Does Music Have Health-Boosting Power?

Adding music to your day may promote well-being.

ear buds, mp3 player

Updated on October 25, 2022.

In addition to being just plain fun, did you know that music may be good for your health? In 2019, the World Health Organization (WHO) published a report advocating for music and the arts in supporting health and managing illness in people of all ages.

Many studies suggest that music may have a wide range of benefits, such as soothing stress, improving sleep, and promoting health and wellness. An analysis of 26 studies found that various types of music—including classical, gospel, jazz, relaxation, and vocal music—were associated with significant improvements in health-related quality of life in healthy older people and those with medical illness. The study was published in JAMA Network Open in 2022.

Of course, everyone has their own preferences and ways of enjoying music, so what may apply to research subjects may not be relevant for everyone. That said, here's how you might benefit from music if it works for your lifestyle. 

Music’s effects on mood, stress, and sleep

A number of studies suggest that music—whether you’re making it or even just listening to it—may improve your mood, decrease anxiety, and stress, and help you sleep better.

In one 2021 study published in PLoS One, researchers used an online survey during the first month of the COVID-19 pandemic to see how people on three different continents used music to feel better while in quarantine. They found that listening to music was associated with better emotional regulation and was a strong predictor of well-being during COVID-19.

While people’s experiences may differ, music can induce pleasurable emotions and distract from negative ones, as well as providing relaxation, social comfort, or catharsis. Listening to music may activate parts of the brain involved in the release of dopamine, the chemical that’s involved in pleasure, reward, and motivation. Music has also been associated with decreased levels of the stress hormone cortisol, as well increased levels of endorphins. Endorphins are your body’s natural painkillers that are responsible for the “runner’s high” that exercisers often experience.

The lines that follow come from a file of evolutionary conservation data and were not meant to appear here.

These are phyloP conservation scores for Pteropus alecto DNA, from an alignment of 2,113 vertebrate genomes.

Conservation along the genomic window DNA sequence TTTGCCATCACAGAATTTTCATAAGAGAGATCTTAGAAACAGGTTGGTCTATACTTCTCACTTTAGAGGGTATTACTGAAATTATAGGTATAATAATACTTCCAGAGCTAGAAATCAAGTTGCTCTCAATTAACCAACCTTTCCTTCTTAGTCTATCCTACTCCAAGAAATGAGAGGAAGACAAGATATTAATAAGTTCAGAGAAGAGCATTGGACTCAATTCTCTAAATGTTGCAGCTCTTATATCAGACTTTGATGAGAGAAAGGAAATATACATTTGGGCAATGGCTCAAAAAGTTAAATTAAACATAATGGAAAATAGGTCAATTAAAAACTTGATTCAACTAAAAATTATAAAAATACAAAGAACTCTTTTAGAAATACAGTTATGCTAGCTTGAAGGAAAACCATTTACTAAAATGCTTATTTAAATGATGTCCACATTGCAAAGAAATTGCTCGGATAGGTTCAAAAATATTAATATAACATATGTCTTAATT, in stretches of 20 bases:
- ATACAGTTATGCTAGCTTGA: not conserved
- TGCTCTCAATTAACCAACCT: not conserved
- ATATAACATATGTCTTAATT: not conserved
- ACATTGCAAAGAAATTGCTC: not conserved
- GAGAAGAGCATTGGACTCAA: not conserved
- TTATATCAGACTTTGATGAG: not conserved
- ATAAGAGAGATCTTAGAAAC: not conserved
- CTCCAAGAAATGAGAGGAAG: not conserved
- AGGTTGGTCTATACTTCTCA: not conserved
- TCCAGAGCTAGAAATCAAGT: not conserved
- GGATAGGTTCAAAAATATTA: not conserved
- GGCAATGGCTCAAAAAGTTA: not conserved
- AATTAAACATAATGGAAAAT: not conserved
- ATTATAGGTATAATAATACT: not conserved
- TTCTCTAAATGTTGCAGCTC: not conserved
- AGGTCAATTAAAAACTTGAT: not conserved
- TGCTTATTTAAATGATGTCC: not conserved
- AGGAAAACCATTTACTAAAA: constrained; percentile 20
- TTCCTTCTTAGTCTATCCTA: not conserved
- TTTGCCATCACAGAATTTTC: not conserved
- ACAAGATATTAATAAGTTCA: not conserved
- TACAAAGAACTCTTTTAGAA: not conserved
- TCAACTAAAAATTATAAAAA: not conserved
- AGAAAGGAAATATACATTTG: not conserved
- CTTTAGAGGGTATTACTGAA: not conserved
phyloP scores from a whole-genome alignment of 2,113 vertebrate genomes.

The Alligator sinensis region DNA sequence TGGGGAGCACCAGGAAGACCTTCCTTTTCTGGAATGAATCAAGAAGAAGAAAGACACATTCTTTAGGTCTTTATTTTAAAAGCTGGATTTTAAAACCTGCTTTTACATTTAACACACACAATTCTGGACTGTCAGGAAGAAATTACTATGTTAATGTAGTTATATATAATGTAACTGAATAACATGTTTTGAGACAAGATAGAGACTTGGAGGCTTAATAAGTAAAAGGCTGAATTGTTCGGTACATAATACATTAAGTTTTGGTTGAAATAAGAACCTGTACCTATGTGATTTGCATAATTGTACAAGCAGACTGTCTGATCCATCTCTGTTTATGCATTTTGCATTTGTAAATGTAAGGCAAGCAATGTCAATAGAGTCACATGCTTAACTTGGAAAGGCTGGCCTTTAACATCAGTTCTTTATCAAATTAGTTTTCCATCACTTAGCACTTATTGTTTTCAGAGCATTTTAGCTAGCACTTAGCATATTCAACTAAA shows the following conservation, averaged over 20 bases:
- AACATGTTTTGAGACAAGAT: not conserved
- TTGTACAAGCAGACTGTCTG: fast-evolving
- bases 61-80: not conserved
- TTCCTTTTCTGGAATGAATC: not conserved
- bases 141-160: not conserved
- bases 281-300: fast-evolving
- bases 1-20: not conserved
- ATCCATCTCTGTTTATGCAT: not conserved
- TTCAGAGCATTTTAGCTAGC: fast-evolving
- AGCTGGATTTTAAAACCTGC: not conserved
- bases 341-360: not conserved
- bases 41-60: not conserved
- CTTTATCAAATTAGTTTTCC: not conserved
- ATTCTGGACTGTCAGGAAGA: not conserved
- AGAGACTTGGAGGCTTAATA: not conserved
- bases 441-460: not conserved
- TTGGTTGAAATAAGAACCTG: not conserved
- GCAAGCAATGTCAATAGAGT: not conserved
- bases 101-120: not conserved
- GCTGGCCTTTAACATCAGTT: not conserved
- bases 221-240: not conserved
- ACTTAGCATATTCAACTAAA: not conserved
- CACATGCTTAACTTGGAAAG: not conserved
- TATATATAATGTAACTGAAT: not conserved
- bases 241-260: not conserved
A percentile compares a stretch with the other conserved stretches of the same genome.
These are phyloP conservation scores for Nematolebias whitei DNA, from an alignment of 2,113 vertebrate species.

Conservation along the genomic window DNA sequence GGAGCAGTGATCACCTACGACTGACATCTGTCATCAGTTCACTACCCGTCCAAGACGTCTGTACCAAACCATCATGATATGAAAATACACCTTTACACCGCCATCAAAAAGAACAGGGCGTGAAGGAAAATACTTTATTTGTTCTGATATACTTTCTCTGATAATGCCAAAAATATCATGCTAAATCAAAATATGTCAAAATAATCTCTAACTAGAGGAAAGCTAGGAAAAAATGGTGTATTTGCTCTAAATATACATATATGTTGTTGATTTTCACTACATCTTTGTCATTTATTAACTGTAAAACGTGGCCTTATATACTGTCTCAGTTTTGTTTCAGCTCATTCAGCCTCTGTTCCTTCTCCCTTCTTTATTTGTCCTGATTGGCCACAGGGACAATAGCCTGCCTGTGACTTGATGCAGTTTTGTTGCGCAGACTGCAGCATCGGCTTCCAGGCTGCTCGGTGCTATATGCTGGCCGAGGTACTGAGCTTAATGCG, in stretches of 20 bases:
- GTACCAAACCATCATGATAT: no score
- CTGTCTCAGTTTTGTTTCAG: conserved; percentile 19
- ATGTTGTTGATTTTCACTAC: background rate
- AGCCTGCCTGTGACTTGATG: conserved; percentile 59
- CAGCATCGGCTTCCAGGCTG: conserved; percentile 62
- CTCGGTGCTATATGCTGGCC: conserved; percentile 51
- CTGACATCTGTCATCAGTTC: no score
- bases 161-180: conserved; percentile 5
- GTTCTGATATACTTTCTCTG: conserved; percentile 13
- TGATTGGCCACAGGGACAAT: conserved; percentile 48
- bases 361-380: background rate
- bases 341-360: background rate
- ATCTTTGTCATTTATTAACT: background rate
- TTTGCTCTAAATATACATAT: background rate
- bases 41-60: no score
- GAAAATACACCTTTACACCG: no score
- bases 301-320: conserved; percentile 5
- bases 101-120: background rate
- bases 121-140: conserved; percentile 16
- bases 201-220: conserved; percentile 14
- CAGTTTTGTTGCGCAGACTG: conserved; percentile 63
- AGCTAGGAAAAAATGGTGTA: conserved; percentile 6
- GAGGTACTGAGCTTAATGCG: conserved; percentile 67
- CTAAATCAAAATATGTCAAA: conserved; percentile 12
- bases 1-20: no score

Research also supports why winding down to music at bedtime may improve your sleep. An analysis of 13 studies published in 2022 by Cochrane found that listening to recorded music for 25 to 60 minutes every day was associated with significantly better sleep quality in adults with insomnia, compared to not listening to music.

Music and heart health

Knowledge about music’s positive effects on physical health—especially cardiovascular health—may date back centuries. Music can either stimulate or dampen the autonomic nervous system, which regulates body processes like heart rate, blood pressure, breathing, and digestion. Research suggests that slower-tempo music may help to reduce the stress response and lower heart rate, breathing rate, and blood pressure. 

In one German study published in 2016, researchers looked at the effects of listening to 25 minutes of a Mozart symphony, waltzes by Johann Strauss, and pop music by ABBA. Listening to classical music, but not to ABBA, was associated with a significant drop in heart rate and blood pressure. The music of Mozart was associated with the biggest drop—almost 5 mm Hg—in systolic blood pressure (the top number of your blood pressure reading).

It's known as the Mozart Effect. Along with lower blood pressure, listening to Mozart has been tied to improvements in relaxation, learning, and cognitive performance. Researchers aren’t exactly sure why. Some think it might have to do with the regular repetition of melodies throughout his music. Listening to the music of Bach has also been associated with stress reduction.   

Music as medicine